Culture & Society Czech Republic News

Despite slight decrease, Czechs remain among Europe’s biggest bookworms

Ostrava, Czech Republic – According to a recent study conducted by the Nielsen Admosphere agency, Czechs are reading slightly less than a few years ago, but still count among Europe’s most enthusiastic readers and bookworms.

78% of Czechs read at least one book (printed or electronic version) per year, compared to 84% five years ago. Moreover, 28% of the Czech population goes to the library at least once a year, 4 points lower than in 2013.

The average Czech adult (over 15 years old) reads 13 books a year (12.6 to be precise), meaning approximately one book per month. The study also shows that while women tend to read more than men, no strong differences can be observed between age groups. Czechs also remain strongly attached to printed books: only 4% of them regularly read electronic books, while 1% declare listening to audiobooks.

Despite the Czech Republic‘s strong literary tradition and its numerous home-grown giants of world literature (Kafka, Kundera, Havel, etc.), the most popular and best-selling books in the country are foreign, including J.K. Rowling’s Harry Potter series and Norwegian author Jo Nesbo’s novels.

Although Czechs read slightly less than a few years ago, they remain among the biggest bookworms in Europe, topped only by a handful of countries (Poland, Estonia, Scandinavian nations) with higher readerships. Contrary to popular belief – and to what can be seen in other countries – long-term reading habits remain pretty stable in the country, as Vit Richter from the Czech National Library explained to local media.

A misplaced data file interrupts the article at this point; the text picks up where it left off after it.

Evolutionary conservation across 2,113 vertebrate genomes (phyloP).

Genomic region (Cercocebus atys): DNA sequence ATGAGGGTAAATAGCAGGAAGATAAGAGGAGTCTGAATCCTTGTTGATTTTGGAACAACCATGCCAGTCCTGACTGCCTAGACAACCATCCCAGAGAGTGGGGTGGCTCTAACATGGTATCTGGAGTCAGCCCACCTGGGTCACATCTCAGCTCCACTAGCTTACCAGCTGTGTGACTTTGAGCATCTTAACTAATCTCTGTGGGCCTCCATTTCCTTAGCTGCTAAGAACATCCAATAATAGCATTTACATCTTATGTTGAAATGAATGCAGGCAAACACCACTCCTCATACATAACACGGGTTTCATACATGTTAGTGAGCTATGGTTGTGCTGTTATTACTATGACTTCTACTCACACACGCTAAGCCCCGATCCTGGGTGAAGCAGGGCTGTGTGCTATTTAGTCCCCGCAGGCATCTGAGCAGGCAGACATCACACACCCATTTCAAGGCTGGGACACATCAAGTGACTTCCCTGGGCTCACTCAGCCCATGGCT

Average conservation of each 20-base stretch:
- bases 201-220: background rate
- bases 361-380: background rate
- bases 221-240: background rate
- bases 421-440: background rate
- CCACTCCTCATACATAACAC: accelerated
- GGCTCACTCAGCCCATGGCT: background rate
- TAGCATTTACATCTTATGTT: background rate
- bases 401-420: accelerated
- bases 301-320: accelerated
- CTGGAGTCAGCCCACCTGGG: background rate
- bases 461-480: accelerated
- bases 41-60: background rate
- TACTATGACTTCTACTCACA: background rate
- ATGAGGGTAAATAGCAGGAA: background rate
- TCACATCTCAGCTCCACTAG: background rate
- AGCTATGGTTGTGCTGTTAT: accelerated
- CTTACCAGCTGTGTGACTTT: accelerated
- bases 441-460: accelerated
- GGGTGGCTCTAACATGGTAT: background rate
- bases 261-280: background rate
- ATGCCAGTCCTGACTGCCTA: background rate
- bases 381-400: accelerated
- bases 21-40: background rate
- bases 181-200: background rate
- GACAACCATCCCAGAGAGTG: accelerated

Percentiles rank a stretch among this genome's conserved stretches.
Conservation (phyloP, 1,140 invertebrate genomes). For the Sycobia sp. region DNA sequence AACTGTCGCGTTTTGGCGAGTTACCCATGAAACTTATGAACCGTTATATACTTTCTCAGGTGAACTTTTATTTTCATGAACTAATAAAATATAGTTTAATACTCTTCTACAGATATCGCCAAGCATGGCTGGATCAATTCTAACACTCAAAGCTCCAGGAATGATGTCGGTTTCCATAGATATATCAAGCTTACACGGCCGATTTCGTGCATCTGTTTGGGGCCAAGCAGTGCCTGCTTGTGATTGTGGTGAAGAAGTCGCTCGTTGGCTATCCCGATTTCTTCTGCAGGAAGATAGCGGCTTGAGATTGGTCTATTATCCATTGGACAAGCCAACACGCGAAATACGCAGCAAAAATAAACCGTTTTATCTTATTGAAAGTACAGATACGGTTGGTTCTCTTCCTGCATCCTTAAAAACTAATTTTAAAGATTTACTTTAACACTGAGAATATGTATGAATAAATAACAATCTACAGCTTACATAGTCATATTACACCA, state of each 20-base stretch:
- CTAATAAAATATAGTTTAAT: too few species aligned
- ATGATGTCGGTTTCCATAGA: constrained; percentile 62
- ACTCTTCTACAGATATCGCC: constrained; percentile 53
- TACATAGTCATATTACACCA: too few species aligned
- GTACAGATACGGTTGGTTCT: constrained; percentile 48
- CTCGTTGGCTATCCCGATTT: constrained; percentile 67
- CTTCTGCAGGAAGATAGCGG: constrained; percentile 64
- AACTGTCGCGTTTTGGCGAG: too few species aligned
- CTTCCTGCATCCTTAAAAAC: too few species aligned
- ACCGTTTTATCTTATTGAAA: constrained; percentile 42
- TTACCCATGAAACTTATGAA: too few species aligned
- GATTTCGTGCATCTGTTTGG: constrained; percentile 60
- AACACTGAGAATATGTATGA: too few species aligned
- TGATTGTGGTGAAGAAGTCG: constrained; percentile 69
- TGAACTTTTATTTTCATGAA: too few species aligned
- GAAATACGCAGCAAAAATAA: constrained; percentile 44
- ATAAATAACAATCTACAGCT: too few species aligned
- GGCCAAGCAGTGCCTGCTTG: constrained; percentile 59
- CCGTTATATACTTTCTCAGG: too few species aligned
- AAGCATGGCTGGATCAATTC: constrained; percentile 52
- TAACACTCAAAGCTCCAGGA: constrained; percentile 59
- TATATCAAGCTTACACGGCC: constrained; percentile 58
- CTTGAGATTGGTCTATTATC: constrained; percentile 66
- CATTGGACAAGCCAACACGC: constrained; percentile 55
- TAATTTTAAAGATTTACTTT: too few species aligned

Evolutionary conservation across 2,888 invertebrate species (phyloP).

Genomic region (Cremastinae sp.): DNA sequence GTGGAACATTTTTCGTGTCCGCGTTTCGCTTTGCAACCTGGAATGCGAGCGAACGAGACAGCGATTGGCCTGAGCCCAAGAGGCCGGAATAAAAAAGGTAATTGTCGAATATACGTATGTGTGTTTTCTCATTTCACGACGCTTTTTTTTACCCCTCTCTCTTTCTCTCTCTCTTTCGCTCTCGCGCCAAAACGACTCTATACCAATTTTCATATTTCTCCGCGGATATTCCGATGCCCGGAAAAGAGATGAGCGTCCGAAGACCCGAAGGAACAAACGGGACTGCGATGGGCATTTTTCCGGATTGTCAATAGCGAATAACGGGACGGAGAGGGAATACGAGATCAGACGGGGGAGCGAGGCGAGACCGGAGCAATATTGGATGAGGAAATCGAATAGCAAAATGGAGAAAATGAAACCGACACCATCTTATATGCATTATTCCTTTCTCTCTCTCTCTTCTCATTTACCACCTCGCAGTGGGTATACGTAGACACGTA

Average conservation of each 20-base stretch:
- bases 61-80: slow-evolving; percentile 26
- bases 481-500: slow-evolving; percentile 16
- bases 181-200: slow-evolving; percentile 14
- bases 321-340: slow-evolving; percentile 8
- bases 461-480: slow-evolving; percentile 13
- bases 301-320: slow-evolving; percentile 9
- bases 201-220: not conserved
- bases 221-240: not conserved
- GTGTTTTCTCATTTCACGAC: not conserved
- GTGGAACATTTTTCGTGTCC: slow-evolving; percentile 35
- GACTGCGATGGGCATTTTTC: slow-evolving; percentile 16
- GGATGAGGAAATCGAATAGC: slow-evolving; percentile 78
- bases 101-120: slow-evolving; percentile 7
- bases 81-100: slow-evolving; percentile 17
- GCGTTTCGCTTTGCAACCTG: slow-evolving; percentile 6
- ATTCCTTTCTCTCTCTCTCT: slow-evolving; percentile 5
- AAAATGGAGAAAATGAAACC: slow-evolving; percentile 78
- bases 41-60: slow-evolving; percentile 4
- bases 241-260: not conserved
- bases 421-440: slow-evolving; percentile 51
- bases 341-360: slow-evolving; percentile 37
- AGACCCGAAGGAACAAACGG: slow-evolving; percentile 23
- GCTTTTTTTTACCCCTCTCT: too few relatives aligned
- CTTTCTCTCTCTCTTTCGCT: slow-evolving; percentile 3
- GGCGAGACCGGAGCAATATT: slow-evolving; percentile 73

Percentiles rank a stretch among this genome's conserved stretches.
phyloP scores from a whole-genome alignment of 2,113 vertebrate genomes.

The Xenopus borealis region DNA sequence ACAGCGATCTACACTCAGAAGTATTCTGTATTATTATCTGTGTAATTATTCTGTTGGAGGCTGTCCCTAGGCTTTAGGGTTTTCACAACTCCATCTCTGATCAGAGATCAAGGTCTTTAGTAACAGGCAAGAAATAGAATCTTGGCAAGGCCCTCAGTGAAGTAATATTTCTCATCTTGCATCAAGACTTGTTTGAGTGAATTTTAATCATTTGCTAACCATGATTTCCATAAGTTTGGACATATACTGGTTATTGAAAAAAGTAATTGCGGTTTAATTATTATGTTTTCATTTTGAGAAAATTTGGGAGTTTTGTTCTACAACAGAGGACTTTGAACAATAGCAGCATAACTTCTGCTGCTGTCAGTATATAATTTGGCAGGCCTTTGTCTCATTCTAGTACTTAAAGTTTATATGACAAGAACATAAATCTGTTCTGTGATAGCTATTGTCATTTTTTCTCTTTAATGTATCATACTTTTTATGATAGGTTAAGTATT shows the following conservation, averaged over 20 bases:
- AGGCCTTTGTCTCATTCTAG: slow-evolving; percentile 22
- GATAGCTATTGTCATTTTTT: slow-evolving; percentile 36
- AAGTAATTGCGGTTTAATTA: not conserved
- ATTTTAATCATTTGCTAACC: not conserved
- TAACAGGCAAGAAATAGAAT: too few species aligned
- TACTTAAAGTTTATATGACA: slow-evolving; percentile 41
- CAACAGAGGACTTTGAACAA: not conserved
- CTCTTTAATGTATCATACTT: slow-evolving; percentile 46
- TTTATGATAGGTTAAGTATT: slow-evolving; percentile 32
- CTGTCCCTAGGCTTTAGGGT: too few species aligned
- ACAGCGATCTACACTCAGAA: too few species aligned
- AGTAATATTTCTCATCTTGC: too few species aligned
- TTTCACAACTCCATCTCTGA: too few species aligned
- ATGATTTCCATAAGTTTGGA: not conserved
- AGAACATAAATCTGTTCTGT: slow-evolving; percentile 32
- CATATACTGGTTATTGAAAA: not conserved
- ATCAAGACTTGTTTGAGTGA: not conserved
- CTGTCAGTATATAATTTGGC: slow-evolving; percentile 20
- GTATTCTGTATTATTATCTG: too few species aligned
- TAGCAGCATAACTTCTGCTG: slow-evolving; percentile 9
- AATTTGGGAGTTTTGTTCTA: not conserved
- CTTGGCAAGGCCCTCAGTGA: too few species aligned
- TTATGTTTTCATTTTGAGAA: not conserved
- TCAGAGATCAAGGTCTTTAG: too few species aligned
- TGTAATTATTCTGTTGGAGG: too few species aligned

What’s also interesting is that Czechs spend approximately 0.7% of their total expenditure on books, newspapers and stationary: according to Eurostat data, this is one of the lowest rates in Europe (in Slovakia, for instance, books and newspapers account for more than 2% of household expenses).

The explanation might be found in the numerous ways Czechs can read and get books for free or on discount: libraries, gifts, loans, exchanges, second-hand stores, and even “reading hotspots” (places in the streets where people can drop or borrow a book) scattered around big cities like Prague…

Headed by Kafkadesk's chief-editor Jules Eisenchteter, our Prague office gathers over half a dozen reporters, editors and contributors, as well as our social media team. It covers everything Czech and Slovak-related, and oversees operations from our other Central European desks in Krakow and Budapest.

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